James Dempsey, 89, of Woodstock, Ga., died in 2014 at the Northeast Atlanta Health and Rehabilitation Center. At first it appeared the decorated veteran of World War II had died of natural causes. And then his family watched the footage on a hidden camera they had put in his room.
“Nurse, help me please!” cries Dempsey as he struggles for air. “I can’t breathe,” he can be heard saying.
Dempsey calls for help six times before nurses enter his room, and by then he was unresponsive. The nurses can be heard laughing in the video as they try to start his oxygen machine.
Dempsey’s family have sued the nursing home and reached a settlement for an undisclosed amount. Northeast Atlanta Health petitioned the Georgia Supreme Court to keep the video footage sealed, but a DeKalb County judge ruled that local news station WXIA-TV could publish it.
In addition to the video of Dempsey’s death, footage of a deposition from one of the nurses, Wanda Nuckles, was also published. She tells the family’s attorney, Mike Prieto, that she responded to Dempsey’s calls and began immediately performing CPR.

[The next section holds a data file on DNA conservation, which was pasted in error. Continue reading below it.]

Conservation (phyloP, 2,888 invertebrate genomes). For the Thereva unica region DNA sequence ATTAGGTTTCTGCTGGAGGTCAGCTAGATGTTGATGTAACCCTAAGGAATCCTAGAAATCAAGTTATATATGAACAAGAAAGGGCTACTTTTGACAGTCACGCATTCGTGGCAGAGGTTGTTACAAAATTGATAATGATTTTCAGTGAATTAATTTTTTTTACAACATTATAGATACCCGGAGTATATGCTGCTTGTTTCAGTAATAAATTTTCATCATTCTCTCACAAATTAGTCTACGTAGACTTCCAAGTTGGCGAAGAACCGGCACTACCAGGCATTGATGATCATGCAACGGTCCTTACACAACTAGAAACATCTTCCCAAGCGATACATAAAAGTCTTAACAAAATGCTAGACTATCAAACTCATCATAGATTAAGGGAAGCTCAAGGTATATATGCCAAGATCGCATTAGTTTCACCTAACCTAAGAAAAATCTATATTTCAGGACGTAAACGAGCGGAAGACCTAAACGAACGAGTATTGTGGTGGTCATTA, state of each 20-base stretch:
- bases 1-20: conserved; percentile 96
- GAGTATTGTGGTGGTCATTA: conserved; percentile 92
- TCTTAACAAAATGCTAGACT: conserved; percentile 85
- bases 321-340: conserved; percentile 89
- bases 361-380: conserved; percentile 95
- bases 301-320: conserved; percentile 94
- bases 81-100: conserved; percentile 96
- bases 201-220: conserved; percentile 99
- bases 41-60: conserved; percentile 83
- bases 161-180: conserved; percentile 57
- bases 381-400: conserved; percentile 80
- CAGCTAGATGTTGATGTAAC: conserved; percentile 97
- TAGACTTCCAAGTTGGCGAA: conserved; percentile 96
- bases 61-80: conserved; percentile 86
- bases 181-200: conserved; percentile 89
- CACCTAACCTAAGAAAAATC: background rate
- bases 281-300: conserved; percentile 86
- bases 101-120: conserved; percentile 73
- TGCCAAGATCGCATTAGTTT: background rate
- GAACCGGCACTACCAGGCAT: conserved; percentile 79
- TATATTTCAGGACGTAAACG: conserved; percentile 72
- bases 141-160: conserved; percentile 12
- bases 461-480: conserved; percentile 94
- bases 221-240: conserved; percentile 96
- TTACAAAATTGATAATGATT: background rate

She made these statements not realizing there was hidden camera footage of her. In reality, none of the nurses attempted any life-saving measures.
After being shown the footage of herself, Nuckles reversed her statement. “Sir, that was an honest mistake,” Nuckles told Prieto. “I was just basing everything on what I normally do.”
It took the nurses more than an hour to call 911 after Dempsey had stopped breathing.
Northeast Atlanta Health has a poor track record of care going back years. Medicare records show that the nursing home has been cited more than 20 times for serious safety violations, including ones for “immediate jeopardy.” The facility has been fined $813,113 since 2015.
As for the nurses involved in the Dempsey case, they remained on staff for another 10 months despite the nursing home knowing about the hidden camera footage in November of 2015. In addition, the nurses only lost their license to practice nursing this September after WXIA-TV sent the footage to the Georgia Board of Nursing.
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